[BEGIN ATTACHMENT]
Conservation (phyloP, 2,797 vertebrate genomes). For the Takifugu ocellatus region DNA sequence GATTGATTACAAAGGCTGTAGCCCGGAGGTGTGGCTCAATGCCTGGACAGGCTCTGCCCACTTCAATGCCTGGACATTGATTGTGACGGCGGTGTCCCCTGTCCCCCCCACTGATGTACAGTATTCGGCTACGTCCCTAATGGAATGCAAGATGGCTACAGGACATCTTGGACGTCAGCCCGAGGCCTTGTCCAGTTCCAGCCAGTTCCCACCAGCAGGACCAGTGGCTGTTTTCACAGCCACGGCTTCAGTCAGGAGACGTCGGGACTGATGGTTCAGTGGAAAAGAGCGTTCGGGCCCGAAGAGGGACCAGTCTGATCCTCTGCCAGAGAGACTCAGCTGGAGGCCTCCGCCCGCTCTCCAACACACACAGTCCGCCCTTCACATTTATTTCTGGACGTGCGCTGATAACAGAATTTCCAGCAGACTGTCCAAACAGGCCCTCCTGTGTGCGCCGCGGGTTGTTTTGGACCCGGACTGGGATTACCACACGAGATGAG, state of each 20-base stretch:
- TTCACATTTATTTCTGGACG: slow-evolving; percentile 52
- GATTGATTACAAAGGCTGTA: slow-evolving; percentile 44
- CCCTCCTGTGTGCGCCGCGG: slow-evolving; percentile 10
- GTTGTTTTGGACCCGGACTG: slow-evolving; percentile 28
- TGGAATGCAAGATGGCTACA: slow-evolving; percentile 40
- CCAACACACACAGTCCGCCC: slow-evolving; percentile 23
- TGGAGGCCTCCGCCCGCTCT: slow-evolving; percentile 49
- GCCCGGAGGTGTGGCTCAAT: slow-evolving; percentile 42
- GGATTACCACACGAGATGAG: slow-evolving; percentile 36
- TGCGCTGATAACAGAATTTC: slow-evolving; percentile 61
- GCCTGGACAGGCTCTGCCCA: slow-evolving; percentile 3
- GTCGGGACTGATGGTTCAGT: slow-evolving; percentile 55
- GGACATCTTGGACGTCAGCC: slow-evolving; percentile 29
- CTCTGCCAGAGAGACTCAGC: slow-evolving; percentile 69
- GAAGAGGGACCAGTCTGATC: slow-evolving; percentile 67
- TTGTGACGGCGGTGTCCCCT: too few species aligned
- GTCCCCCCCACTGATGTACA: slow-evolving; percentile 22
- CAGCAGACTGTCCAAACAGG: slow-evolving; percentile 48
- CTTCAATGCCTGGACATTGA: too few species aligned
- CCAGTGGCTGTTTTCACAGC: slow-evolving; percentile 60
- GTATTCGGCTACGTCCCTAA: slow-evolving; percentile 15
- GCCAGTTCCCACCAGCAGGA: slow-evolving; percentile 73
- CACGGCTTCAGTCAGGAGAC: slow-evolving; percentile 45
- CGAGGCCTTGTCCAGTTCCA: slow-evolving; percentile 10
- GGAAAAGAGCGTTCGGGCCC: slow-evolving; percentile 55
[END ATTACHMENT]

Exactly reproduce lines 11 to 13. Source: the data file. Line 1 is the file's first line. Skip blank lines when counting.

- TGCGCTGATAACAGAATTTC: slow-evolving; percentile 61
- GCCTGGACAGGCTCTGCCCA: slow-evolving; percentile 3
- GTCGGGACTGATGGTTCAGT: slow-evolving; percentile 55